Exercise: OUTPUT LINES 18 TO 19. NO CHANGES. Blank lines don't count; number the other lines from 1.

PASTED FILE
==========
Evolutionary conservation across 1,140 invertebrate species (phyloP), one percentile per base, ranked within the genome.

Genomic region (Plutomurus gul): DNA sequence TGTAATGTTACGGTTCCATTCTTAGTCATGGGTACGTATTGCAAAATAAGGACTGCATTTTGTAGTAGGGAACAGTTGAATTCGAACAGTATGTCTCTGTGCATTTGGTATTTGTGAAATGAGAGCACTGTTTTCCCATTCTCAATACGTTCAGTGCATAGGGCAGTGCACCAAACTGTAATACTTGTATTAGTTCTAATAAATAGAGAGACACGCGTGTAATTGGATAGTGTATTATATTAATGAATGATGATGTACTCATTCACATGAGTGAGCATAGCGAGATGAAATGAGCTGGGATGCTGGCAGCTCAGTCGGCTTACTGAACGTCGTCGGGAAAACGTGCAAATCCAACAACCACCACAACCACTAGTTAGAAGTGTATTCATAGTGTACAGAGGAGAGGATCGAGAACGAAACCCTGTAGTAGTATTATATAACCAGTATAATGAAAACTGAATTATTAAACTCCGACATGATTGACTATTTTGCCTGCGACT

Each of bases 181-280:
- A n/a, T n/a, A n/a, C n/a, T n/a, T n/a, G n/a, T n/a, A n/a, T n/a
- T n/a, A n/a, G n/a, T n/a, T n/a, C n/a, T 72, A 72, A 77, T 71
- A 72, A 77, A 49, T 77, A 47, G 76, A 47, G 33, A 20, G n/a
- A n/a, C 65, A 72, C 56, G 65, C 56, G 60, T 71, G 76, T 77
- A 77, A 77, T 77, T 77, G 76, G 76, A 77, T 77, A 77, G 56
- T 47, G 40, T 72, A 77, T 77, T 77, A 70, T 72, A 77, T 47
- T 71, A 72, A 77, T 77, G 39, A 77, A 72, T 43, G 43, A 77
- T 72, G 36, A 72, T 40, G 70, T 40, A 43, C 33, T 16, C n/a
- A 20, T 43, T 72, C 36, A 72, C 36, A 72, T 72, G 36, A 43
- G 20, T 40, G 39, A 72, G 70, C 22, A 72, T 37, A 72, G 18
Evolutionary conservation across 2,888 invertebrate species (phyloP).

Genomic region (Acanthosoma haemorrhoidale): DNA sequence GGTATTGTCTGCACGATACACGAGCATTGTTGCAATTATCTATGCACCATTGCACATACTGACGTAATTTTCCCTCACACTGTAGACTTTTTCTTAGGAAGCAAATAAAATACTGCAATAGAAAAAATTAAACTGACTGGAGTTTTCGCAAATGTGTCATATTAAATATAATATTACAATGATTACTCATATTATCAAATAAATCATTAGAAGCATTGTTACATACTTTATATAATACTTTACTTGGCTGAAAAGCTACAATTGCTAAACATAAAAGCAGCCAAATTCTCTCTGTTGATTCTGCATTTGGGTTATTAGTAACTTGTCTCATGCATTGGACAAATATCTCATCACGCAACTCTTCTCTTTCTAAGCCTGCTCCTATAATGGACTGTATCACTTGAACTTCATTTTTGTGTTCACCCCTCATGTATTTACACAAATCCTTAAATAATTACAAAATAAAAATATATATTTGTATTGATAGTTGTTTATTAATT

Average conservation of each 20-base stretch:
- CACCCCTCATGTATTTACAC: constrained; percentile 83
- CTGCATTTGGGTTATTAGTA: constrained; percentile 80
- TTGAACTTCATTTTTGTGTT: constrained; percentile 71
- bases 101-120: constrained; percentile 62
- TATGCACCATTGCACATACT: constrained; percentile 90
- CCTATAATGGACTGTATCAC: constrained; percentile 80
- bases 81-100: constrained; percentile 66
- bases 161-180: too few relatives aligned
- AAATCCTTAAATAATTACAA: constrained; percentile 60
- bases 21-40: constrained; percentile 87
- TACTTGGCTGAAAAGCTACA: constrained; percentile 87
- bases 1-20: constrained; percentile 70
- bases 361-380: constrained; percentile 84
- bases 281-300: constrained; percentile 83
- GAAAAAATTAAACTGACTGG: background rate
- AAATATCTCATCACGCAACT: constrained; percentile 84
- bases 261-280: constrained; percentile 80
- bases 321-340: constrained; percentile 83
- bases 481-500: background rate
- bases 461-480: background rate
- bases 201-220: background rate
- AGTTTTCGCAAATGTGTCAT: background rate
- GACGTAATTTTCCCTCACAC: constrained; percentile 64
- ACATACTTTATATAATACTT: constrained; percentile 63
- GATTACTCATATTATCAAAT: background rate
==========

- CTGCATTTGGGTTATTAGTA: constrained; percentile 80
- TTGAACTTCATTTTTGTGTT: constrained; percentile 71